Winter Road Status
During winter, roads in the park may close due to snow and ice, especially at night when water from melting refreezes on roads. For road status information please call (865) 436-1200 ext. 631 or follow road updates at http://twitter.com/SmokiesRoadsNPS. More »
Founding the National Park
Founding Great Smoky Mountains National Park took the dedicated efforts of numerous individuals and groups. Most of the hard working supporters were based in Knoxville, Tennessee, and Asheville, North Carolina. Here are some of the notable contributors.
Beginning in 1924 and continuing through the 1930s, Colonel David Chapman played a leading role in the tough battle to bring the park idea to fruition, especially on the Tennessee side of the park. Chapman, president of a Knoxville drug company, became totally committed to the park movement and dealt successfully with multiple obstacles such as opposition from park opponents, lack of funding for land purchase, and controversial condemnation actions. As chairman of the Great Smoky Mountains Conservation Association, he was the Tennessee leader for the park campaign and developed close relationships with parties in both TN and NC working toward creation of the national park. Chapman deserves much credit for shaping Great Smoky Mountains National Park as we know it today.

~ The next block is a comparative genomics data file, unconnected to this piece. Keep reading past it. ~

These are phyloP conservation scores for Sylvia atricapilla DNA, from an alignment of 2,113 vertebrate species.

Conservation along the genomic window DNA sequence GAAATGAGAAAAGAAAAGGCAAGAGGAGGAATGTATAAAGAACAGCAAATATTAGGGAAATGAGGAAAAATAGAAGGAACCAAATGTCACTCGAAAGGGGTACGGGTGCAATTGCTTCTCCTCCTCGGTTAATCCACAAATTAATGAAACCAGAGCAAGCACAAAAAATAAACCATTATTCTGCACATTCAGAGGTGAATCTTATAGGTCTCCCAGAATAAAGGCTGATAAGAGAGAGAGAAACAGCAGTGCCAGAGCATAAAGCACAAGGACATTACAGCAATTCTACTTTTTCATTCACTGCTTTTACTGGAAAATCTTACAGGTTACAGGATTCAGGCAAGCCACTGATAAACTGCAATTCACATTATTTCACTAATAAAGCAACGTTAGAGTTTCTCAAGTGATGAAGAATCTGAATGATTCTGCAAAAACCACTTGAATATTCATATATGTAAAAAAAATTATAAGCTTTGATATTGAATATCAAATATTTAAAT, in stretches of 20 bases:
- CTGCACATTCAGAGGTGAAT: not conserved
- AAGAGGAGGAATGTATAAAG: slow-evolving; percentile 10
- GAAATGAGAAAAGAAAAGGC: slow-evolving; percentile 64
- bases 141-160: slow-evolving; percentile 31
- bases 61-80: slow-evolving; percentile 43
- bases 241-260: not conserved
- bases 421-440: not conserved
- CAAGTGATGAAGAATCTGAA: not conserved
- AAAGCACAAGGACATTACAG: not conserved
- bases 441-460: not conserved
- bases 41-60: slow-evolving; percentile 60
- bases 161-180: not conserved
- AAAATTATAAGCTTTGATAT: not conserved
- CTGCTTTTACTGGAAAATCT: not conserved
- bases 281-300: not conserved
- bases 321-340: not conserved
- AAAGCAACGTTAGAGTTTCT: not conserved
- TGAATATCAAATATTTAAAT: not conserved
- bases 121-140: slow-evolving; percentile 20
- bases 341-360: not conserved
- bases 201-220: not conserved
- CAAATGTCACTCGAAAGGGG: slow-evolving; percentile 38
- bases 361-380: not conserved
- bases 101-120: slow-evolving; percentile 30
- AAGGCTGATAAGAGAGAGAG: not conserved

Ann Davis is credited for suggesting a National Park in the Smokies when she and her husband returned from a trip visiting several Western national parks in 1923. This started discussion of the idea with leaders in the area, especially around Knoxville. Her husband, Willis Davis, began talking about the park idea with anyone who would listen. This early period, 1923-1925, was a particular crucial time in recruiting advocates who would push this idealist goal. Ann Davis herself entered politics and in 1924 was elected the first female from Knox County to serve in the Tennessee State House of Representatives.
Paul Fink was an early advocate for a national park in the Great Smokies, as evidence by letters he exchanged with Horace Kephart in 1919 and the early 1920’s. A book written by Paul Fink and published in 1975 details many backpacking and camping trips he made into the Smokies and nearby mountain ranges, beginning in 1914 and continuing through the 1930’s. Fink and his lifelong companion Walter Diehl were pioneers in backpacking in the rugged mountains of East Tennessee and Western North Carolina. Fink worked closely with Chapman, Kephart, and others in promoting the Great Smokies as a national park in the early 1920’s and continuing throughout the park movement. Working with George Masa and others, he was largely responsible for routing the Appalachian Trail through the Great Smokies and nearby mountain ranges. The initial proposal was to route the trail through Mt. Mitchell and the Black Mountains, staying entirely out of TN. Fink was an active leader in the Appalachian Trail Conference, serving on its Board from 1925 to 1949.